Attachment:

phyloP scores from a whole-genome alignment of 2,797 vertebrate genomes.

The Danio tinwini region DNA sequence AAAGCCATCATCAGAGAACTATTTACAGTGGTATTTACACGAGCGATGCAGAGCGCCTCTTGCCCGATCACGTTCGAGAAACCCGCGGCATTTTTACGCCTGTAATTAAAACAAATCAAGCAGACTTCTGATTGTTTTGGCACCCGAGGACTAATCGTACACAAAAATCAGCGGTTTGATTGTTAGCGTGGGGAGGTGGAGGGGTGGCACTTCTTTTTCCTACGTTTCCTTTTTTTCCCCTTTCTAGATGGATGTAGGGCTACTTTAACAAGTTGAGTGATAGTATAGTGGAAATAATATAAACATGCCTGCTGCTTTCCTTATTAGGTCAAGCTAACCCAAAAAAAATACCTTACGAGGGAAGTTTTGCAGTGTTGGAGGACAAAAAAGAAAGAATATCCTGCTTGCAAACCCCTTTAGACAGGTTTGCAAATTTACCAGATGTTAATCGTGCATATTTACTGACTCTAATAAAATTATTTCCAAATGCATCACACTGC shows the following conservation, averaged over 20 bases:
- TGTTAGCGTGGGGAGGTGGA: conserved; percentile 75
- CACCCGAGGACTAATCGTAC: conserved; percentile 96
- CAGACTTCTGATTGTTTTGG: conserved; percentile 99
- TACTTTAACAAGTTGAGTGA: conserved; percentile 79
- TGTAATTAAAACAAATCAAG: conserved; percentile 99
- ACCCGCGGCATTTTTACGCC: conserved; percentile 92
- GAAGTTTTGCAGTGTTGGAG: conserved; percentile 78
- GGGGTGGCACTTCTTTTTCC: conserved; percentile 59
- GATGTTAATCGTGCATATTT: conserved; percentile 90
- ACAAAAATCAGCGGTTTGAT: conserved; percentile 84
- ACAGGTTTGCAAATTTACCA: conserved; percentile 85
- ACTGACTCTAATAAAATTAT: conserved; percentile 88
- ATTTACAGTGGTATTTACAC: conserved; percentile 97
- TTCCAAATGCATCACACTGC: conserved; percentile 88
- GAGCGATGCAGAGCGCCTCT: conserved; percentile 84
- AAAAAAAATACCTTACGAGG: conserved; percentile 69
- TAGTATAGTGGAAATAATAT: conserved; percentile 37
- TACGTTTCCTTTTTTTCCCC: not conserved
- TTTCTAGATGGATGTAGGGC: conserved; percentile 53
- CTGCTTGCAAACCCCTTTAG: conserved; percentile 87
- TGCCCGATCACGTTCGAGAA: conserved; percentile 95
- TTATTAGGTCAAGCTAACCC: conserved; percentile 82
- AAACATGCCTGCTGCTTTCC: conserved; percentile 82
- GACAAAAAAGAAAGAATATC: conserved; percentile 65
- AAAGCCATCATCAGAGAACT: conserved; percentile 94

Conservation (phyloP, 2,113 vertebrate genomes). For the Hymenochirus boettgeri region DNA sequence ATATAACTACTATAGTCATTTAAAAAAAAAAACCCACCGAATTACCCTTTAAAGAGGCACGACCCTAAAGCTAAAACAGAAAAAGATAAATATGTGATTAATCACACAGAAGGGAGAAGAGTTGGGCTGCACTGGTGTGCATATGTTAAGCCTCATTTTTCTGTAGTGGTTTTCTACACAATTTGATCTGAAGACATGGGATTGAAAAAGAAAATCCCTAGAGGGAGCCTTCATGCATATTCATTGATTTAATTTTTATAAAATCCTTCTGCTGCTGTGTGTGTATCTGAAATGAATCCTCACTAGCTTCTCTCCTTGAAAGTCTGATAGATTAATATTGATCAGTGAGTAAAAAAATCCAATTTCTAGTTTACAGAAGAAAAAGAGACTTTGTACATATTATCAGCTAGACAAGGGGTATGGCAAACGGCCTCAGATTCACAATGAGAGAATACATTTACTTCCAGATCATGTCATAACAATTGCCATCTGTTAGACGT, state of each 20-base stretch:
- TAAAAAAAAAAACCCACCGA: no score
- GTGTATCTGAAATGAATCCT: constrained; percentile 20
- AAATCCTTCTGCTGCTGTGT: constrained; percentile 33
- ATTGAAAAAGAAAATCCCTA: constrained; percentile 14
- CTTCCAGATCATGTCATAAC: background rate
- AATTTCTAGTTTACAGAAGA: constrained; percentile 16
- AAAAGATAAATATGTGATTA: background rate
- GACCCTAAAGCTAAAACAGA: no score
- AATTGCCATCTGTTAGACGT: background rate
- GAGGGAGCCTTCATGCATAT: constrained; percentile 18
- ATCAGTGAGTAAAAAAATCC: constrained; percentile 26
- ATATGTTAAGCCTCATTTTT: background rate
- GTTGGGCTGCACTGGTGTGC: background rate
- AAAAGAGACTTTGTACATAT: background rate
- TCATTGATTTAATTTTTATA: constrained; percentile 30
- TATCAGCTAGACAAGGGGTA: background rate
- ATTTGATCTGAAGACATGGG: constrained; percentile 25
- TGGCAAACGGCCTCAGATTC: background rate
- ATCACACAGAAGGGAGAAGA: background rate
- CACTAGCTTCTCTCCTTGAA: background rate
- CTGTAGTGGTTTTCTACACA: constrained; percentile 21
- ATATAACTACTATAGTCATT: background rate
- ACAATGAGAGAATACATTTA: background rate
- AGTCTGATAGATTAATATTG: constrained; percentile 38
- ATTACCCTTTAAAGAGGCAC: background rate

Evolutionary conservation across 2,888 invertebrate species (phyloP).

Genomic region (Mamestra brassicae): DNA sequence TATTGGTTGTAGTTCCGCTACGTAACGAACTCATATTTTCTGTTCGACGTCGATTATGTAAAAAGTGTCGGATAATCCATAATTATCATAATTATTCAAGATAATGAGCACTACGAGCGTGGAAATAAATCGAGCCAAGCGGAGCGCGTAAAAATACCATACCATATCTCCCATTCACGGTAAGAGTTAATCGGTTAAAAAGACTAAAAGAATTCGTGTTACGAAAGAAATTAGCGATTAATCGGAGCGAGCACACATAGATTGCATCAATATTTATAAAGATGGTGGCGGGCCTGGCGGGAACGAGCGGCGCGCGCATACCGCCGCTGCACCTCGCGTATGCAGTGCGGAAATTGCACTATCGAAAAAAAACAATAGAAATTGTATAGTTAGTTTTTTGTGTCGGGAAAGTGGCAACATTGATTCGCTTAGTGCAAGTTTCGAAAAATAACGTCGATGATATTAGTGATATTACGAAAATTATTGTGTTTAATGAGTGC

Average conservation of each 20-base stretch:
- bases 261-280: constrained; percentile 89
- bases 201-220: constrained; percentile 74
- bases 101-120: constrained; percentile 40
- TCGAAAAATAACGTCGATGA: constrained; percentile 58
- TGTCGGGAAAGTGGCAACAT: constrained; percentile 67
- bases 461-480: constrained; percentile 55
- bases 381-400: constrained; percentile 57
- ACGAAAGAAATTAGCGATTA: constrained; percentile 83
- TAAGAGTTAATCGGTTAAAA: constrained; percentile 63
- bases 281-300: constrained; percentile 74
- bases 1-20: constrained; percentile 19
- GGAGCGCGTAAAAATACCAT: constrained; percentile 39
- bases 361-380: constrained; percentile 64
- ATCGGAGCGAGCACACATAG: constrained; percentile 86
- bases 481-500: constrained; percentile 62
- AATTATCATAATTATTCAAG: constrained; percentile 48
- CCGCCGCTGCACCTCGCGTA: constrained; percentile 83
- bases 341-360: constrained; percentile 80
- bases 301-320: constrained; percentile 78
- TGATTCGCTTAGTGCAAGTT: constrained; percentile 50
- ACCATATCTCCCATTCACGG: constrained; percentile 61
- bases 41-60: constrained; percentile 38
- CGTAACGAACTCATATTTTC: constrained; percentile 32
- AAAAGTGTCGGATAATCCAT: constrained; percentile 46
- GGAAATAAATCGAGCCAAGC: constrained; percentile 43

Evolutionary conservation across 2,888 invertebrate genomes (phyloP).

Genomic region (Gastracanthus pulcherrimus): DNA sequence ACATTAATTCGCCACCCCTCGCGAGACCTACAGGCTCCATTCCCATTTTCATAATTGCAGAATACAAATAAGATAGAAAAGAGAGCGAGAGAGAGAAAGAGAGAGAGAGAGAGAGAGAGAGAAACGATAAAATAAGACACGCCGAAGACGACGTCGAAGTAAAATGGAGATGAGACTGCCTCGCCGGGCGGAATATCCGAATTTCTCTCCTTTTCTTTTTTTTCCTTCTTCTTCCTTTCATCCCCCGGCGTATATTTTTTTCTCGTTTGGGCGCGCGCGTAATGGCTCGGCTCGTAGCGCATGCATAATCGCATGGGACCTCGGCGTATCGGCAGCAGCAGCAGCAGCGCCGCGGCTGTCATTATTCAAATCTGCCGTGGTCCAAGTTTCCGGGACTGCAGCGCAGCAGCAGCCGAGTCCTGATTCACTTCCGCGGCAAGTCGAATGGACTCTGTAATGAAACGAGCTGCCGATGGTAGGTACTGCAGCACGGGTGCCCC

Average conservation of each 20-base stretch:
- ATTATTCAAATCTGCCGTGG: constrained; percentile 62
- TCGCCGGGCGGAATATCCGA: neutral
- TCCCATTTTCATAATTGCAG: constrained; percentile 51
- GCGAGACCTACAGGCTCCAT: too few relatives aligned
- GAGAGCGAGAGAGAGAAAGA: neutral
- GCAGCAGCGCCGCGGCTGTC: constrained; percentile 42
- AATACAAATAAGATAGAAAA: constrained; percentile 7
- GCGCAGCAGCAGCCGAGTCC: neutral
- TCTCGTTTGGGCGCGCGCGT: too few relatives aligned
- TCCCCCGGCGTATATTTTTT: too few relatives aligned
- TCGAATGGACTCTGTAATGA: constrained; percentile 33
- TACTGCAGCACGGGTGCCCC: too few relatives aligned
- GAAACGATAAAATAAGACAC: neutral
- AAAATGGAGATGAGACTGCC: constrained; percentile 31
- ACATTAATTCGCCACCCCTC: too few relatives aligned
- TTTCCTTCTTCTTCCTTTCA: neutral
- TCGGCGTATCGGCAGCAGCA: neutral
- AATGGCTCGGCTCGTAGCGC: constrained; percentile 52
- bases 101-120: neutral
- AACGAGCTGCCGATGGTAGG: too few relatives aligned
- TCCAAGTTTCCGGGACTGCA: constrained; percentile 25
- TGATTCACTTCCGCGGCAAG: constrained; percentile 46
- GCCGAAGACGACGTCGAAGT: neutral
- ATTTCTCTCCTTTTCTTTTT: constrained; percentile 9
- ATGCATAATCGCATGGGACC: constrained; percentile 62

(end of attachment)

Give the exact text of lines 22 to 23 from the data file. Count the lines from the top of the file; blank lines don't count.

- CTGCTTGCAAACCCCTTTAG: conserved; percentile 87
- TGCCCGATCACGTTCGAGAA: conserved; percentile 95